Hat-trick for Jason Cummings leads Central Coast to stunning grand final triumph over Melbourne City, writes Tom Smithies
Fairy tales, it seems, do come true. Especially when Jason Cummings is in the mood to write himself a starring role.
The littlest club in the A-League, the Mariners who for years left their own fans embarrassed, are the champions a decade after they last won the title.
Led by a hat-trick from their departing talisman Cummings, Nick Montgomery’s side routed Melbourne City, the defending champions, by six goals to one on an extraordinary night at CommBank Stadium.
It was a result that defied logic, the youngest side in the competition putting their storied opponents to the sword – and Cummings was the man who wielded the rapier in record-breaking fashion, having confirmed before the start of the game that he will exit the club once the celebrations are complete to join the Indian Super League. The going of Cummings was the most spectacular moment of all as he deservedly was given the Joe Marston Medal.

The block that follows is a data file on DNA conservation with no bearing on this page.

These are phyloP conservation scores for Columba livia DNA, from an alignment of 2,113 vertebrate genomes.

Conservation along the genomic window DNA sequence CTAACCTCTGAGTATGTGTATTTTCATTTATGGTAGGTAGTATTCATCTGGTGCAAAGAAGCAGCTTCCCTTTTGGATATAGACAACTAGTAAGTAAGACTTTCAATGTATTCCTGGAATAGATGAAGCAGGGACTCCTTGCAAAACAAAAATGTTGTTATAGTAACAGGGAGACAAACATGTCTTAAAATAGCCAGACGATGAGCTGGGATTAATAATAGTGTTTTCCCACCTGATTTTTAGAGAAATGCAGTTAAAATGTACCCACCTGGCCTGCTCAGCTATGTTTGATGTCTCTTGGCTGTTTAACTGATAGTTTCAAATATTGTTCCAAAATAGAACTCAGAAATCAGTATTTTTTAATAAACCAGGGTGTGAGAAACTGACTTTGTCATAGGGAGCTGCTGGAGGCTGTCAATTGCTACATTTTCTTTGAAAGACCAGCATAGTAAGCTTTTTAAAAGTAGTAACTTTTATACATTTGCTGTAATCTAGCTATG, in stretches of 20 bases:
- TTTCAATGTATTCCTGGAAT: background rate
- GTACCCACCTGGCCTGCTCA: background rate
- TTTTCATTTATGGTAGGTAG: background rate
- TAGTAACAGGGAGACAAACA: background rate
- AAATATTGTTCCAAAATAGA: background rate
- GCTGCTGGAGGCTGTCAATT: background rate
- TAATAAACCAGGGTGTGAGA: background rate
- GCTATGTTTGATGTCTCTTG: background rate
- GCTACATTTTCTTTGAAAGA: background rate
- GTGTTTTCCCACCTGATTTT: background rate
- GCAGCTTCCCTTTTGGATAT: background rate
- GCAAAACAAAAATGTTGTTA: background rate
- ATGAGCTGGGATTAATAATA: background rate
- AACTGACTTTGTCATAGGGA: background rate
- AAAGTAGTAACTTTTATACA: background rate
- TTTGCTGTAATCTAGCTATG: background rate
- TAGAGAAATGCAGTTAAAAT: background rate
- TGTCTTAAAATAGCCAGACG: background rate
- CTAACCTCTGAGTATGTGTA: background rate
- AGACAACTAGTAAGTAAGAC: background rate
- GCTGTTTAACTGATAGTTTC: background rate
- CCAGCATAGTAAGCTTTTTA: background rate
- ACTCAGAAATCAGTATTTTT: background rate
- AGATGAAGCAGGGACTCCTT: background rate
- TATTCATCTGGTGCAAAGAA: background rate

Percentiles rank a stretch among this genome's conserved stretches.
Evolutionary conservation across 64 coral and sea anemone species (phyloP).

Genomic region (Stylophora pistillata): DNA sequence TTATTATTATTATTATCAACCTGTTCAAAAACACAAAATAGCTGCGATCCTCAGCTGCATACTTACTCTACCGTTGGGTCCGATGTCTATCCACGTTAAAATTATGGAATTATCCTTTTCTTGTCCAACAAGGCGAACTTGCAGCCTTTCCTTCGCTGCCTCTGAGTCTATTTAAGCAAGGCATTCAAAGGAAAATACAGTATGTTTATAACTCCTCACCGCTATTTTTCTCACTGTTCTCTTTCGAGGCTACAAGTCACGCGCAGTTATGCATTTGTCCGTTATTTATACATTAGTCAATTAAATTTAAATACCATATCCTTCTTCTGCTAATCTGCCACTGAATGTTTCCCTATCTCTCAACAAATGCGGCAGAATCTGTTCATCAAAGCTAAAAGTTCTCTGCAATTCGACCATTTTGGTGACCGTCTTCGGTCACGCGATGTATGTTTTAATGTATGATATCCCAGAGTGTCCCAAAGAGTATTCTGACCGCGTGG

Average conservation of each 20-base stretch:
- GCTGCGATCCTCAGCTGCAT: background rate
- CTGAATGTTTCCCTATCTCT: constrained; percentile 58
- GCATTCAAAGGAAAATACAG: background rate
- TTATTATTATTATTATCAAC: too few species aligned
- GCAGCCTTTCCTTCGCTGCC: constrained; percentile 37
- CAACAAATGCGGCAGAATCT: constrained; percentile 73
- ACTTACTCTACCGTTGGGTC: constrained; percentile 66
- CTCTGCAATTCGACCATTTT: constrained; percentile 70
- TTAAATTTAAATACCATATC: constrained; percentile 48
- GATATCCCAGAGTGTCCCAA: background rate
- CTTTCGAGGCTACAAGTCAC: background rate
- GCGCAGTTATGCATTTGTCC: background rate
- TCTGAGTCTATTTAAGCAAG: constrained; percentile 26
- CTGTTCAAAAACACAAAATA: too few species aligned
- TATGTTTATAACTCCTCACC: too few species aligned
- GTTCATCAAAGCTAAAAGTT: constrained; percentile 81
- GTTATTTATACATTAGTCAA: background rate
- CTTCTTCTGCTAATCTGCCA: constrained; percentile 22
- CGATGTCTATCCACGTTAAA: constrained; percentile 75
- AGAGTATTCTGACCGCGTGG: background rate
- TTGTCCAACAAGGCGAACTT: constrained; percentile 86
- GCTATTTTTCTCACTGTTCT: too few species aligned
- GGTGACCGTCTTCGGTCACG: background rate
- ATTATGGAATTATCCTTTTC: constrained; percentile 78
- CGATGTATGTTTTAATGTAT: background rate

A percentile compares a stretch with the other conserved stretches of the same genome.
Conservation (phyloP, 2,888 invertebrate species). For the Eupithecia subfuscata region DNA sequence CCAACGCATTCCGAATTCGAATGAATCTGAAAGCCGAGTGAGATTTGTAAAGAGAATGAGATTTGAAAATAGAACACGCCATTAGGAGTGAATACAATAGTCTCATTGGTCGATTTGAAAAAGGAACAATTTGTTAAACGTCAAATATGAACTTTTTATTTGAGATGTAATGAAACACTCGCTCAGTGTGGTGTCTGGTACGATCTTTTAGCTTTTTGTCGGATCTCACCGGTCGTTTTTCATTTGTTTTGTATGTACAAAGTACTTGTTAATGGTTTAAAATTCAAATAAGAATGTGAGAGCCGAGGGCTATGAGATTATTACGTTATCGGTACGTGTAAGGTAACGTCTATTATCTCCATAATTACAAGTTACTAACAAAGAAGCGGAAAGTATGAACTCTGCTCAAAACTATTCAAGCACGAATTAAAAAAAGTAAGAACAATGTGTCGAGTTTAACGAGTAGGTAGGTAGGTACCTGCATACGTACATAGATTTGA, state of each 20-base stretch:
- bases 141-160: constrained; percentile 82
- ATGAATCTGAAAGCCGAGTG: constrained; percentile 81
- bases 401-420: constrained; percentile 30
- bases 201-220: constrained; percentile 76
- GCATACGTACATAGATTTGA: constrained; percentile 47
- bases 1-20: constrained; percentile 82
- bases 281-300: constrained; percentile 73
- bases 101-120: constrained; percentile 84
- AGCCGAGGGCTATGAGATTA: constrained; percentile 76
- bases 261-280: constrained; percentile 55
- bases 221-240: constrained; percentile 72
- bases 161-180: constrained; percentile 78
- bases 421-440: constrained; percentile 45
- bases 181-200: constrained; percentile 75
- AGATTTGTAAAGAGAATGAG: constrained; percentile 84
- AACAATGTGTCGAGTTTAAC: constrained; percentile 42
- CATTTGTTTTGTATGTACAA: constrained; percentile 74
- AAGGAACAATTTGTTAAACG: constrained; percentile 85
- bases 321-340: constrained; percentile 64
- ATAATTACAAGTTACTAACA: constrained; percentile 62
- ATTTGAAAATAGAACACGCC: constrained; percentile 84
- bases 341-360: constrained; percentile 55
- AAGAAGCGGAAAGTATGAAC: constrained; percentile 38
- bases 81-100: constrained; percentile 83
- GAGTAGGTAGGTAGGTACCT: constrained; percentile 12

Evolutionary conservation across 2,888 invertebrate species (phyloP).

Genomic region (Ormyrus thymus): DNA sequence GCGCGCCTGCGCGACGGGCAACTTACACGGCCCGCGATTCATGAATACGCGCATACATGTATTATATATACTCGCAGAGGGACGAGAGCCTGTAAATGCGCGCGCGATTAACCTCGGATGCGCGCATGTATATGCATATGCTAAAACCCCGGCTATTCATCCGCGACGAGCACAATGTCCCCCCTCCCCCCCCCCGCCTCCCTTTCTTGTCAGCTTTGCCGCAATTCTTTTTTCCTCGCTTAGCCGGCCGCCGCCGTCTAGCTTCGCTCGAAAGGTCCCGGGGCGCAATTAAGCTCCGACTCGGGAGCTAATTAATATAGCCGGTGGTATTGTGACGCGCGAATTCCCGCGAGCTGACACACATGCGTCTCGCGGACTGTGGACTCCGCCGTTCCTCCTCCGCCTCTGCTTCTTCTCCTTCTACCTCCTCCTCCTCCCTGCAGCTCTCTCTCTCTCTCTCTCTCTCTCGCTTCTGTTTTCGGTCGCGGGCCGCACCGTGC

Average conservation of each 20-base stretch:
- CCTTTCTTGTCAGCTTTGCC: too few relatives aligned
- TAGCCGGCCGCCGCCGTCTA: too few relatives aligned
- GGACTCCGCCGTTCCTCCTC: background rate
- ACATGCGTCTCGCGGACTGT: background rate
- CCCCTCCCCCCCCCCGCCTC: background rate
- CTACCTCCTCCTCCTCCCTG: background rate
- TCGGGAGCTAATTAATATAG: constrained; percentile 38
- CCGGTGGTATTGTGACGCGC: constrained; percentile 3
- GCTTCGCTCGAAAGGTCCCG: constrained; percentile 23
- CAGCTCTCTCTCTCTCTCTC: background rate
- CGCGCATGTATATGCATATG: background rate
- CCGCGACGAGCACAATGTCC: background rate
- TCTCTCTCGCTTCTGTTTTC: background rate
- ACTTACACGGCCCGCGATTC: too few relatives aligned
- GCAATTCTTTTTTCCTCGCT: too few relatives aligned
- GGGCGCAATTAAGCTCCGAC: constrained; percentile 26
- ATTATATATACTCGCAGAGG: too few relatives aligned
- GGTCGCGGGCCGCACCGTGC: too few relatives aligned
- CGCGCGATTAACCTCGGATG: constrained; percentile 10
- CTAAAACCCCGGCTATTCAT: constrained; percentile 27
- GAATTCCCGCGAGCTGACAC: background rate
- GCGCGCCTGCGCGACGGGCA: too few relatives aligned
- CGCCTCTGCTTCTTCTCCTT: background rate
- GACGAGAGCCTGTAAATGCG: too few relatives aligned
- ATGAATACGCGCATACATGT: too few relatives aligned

Scoring the first goal of the contest and setting up the second, Cummings added two second half penalties to complete his hat-trick and set a club goalscoring record. But while the headlines will be dominated by the Scot striker it was a consumate, all-powerful performance from every one of Montgomery’s ebullient young team.
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On Network 10, an exchange between A-Leagues legends Daniel McBreen and Alex Brosque pretty much said it all.